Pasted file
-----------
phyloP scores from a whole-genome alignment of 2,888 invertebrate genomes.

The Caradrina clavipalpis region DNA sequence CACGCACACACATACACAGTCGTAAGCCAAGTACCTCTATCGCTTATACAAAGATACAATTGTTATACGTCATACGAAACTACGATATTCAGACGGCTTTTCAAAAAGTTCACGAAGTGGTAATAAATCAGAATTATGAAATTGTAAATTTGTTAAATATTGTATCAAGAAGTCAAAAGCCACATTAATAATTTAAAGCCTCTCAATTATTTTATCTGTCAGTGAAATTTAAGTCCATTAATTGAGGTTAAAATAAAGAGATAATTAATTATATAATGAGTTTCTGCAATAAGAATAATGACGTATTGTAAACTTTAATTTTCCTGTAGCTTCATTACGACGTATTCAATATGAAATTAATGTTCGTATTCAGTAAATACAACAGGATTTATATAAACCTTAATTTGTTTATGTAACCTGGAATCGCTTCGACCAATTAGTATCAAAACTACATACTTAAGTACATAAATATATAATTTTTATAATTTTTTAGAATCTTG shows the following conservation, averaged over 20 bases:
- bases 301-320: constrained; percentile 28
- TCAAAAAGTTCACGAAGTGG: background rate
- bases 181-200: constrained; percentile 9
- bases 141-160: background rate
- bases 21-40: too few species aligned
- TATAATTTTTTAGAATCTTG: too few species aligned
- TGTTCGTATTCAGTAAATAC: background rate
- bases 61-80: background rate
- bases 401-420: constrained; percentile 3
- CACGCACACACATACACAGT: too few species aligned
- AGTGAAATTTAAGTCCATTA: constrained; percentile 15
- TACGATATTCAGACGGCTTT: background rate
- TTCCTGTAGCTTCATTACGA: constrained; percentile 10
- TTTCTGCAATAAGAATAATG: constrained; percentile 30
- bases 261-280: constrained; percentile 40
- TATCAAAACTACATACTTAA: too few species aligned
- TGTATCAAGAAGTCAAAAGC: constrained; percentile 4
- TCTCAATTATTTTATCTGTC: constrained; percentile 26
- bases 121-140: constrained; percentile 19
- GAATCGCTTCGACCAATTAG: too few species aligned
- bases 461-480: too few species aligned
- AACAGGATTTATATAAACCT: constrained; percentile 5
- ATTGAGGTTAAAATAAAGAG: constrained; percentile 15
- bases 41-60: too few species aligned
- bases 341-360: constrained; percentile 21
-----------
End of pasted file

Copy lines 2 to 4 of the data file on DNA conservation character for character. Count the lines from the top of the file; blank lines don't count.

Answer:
The Caradrina clavipalpis region DNA sequence CACGCACACACATACACAGTCGTAAGCCAAGTACCTCTATCGCTTATACAAAGATACAATTGTTATACGTCATACGAAACTACGATATTCAGACGGCTTTTCAAAAAGTTCACGAAGTGGTAATAAATCAGAATTATGAAATTGTAAATTTGTTAAATATTGTATCAAGAAGTCAAAAGCCACATTAATAATTTAAAGCCTCTCAATTATTTTATCTGTCAGTGAAATTTAAGTCCATTAATTGAGGTTAAAATAAAGAGATAATTAATTATATAATGAGTTTCTGCAATAAGAATAATGACGTATTGTAAACTTTAATTTTCCTGTAGCTTCATTACGACGTATTCAATATGAAATTAATGTTCGTATTCAGTAAATACAACAGGATTTATATAAACCTTAATTTGTTTATGTAACCTGGAATCGCTTCGACCAATTAGTATCAAAACTACATACTTAAGTACATAAATATATAATTTTTATAATTTTTTAGAATCTTG shows the following conservation, averaged over 20 bases:
- bases 301-320: constrained; percentile 28
- TCAAAAAGTTCACGAAGTGG: background rate